Saturday, March 23rd, 2013
I just finished a very busy, busy quarter. One of the classroom discussions that I will remember most involved a comparison between Islamic imagery and Christian imagery. Before discussing Islamic imagery, I introduced my students to Byzantine icons. We discussed how the frontal orientation of figures and direct eye contact were essential in the icon tradition, since such compositional devices encourage interaction with the viewer.1 In the case of the icon of Christ from the Monastery of Saint Catherine (one of the few icons which escaped destruction during the period of iconoclasm in the 8th and 9th centuries), we also discussed how the composition of Christ’s face was significant: “The right side of Christ’s face (our left) is open, receptive and welcoming, whereas his left side – Byzantium’s tradition side of judgment and condemnation – is harsh and threatening, the eyebrow arched, the cheekbone accentuated by shadow, and the mouth drawn down as if in a sneer.”2
To continue this discussion, I emphasized to my students that in many ways figural imagery lends itself to Christianity: Christ assumed a human body (“the Word became flesh”) and Christians are supposed to emulate the actions of Christ. Christians are also encouraged to emulate the lives of virtuous individuals, such as saints and martyrs. Such emulation and mimicry is encouraged when there is figural imagery, perhaps especially when such imagery exists in a narrative scene.
To emphasize this point about mimetic behavior, I had my students read a short article by Gary Vikan on Byzantine icons: “Sacred Image, Sacred Power.” I really like Vikan’s discussion of images and imitative behavior, which he supports with a 4th century quote from St. Basil. Basil explains how there is a parallel between the workshop practice of artists and the appropriate behavior of Christians:
“…just as painters in working from models constantly gaze at their exemplar and thus strive to transfer the expression of the original to their artistry, so too he who is anxious to make himself perfect in all the kinds of virtue must gaze upon the lives of saints as upon statues, so to speak, that move and act, and must make their excellence his own by imitation.”3
Although there were periods of iconoclasm in Christian history, I believe that the mimetic behavior of Christians is one of the reasons that figural imagery generally has prevailed in Christian art. And even during some of the comparatively later periods of iconoclasm, such as that experienced by Protestants, the secular imagery at the time was still based on mimetic behavior – particularly the moralizing themes found in Northern Renaissance and Northern Baroque art. Even when Christians weren’t looking toward strictly religious subject matter, they still looked toward paintings to help enforce what behavior they should mimic or avoid. Such moralizing paintings were created by Jan Steen, including The Dissolute Household (ca. 1663-64, see above).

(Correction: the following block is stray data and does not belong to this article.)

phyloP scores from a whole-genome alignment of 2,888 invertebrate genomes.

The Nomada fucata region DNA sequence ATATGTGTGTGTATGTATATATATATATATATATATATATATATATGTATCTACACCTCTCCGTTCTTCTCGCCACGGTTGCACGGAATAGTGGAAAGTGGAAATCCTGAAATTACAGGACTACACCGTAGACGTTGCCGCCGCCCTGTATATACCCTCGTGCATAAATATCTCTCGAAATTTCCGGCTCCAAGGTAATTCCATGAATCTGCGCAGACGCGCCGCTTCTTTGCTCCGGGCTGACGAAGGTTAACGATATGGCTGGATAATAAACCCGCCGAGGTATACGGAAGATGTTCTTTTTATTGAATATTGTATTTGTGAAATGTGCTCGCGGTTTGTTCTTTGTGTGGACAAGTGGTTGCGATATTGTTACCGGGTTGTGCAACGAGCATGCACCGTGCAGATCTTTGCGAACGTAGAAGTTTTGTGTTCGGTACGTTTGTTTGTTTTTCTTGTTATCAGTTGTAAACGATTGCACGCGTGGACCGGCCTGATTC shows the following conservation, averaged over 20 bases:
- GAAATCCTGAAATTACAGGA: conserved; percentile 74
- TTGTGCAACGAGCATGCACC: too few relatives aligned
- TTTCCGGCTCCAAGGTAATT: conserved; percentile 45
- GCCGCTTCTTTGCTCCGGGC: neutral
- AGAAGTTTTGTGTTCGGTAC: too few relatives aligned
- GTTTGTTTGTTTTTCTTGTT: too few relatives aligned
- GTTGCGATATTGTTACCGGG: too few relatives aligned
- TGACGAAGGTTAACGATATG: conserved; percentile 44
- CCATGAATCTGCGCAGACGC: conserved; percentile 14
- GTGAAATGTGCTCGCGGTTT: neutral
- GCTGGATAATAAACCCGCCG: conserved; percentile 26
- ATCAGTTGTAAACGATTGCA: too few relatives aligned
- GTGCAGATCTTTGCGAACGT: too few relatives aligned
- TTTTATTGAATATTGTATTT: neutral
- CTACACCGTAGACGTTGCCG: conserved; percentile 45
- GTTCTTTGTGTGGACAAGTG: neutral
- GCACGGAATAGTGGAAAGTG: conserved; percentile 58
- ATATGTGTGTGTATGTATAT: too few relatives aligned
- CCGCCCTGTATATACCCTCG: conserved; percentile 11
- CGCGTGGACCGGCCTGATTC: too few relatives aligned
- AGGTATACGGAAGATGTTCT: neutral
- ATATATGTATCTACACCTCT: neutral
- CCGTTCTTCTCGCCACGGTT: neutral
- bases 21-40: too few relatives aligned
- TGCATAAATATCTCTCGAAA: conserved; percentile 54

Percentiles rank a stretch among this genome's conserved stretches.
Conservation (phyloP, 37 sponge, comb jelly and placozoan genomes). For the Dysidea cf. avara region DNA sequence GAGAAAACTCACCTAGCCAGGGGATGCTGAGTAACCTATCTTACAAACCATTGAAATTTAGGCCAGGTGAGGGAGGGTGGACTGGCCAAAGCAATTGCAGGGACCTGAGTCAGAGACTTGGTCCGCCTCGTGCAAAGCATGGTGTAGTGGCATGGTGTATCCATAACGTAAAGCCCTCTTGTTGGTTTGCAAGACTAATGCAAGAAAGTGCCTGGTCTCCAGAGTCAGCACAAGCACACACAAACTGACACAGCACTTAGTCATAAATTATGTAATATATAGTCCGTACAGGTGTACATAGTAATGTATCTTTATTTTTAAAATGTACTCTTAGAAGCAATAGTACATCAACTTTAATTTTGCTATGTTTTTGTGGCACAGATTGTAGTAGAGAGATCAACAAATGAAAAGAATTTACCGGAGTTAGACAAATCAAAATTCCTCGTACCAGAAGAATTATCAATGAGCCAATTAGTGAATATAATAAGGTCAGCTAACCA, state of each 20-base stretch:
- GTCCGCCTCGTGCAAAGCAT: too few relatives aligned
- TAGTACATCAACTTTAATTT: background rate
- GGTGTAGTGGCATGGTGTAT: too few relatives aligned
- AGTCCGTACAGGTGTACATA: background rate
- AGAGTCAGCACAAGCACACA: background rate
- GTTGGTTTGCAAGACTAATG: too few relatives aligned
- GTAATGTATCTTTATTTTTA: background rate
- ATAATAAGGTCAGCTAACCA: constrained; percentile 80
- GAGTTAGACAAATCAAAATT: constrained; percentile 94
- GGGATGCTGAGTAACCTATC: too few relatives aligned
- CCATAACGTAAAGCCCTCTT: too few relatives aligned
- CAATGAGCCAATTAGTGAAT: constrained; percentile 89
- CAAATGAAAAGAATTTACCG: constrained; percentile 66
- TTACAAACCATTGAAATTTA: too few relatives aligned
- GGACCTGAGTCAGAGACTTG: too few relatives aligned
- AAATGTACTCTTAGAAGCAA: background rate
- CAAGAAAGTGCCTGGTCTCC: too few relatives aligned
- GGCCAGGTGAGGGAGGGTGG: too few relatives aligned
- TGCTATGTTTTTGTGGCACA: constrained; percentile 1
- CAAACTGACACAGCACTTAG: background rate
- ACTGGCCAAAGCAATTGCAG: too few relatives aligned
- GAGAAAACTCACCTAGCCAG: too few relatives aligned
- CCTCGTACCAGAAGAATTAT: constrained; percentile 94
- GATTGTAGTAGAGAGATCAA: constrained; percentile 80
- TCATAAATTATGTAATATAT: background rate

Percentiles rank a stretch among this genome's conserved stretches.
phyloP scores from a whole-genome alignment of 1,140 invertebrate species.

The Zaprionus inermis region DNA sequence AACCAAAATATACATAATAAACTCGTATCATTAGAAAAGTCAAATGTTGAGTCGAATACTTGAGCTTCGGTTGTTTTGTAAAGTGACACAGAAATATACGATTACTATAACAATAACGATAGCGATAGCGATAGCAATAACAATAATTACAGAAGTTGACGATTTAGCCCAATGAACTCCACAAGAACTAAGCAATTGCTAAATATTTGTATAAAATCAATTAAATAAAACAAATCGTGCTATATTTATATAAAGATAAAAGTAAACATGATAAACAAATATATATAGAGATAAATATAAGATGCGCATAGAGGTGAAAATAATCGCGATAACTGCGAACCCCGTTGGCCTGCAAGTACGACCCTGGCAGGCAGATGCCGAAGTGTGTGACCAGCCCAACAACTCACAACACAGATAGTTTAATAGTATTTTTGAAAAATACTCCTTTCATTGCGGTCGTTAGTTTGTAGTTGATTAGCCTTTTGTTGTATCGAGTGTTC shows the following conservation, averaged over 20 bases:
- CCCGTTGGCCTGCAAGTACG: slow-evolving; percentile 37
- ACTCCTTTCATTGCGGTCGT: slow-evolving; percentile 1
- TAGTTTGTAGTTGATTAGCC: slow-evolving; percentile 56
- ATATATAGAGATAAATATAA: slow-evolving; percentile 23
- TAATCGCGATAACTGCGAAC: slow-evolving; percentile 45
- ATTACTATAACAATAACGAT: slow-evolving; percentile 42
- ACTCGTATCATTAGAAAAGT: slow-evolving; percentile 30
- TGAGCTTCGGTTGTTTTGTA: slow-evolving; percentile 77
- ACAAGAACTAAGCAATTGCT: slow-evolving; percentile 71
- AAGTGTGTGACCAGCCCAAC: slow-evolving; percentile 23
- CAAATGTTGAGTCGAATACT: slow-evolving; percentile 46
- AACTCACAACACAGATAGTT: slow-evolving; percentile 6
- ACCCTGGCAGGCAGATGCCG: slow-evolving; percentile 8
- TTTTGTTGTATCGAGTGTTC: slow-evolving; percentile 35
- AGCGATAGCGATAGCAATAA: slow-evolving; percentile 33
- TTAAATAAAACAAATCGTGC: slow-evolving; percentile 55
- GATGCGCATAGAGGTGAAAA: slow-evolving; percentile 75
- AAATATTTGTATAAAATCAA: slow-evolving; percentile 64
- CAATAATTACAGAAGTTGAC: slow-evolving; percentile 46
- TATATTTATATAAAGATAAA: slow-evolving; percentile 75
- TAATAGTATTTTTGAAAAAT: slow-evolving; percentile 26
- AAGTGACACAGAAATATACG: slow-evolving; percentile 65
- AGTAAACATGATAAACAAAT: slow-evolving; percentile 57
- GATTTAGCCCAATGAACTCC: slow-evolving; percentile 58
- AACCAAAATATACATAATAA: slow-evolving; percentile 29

In contrast with Christianity, Islam doesn’t have exactly the same type of foundation in mimetic behavior: God revealed himself to Mohammad through his word, and therefore the words of the Qu’ran take precedence in religious imagery.4 For Islam, words are the embodiment of God. This point was emphasized in an article that I shared with my students, “The Image of the Word” by Erica Cruikshank Dodd. She explains, “The written or the recited Koran is thus identical in being and in reality with the uncreated and eternal word of God. . . If God did not reveal Himself or His Image to the Prophet, he nevertheless revealed a faithful ‘picture’ of his word.”5 God sent down his image in the form of a book. In turn, Muslims decorate the interior and/or exterior of their religious spaces with phrases from the Qu’ran, as can be seen on the exterior of the Dome of the Rock (a structure that Oleg Grabar describes as a “very talkative building”).
Despite the fundamental differences in Islamic art and Christian art, it is fun to notice some visual similarities. I like to consider how the words of the Qu’ran, as depicted in flat, two-dimensional text, have parallels with the flat stylizations found in many Byzantine icons. In some cases, as seen in the kufic script above, the elongation of the script has an interesting parallel with the elongation of human figures in Byzantine art. Furthermore, both text and image limit the distance between the viewer and representation by rejecting three-dimensional illusionism. As a result, the devout viewer is able to get as close to the embodiment of God as possible, whether that be an image or text.
1 Other visual devices in icons which encourage interaction with the viewer include the gold background (which removes the distraction of earthly or “real” time), half-length figures (to push the figure closer to the viewer), and overly-large eyes.
2 Gary Vikan, “Sacred Image, Sacred Power,” in Late Antique and Medieval Art of the Mediterranean World by Eva R. Hoffman, ed. (Malden, MA: Blackwell Publishing, 2007), 137.
3 Ibid., 140.
4 Although Muslims strive to maintain lifestyle outlined and practiced by the Prophet Muhammad, as explained in the Sunnah, the writings of the Qu’ran are the primary source for the Islamic faith and its religious art.
5 Erica Cruikshank Dodd, “The Image of the Word,” in Late Antique and Medieval Art of the Mediterranean World by Eva R. Hoffman, ed. (Malden, MA: Blackwell Publishing, 2007), 193.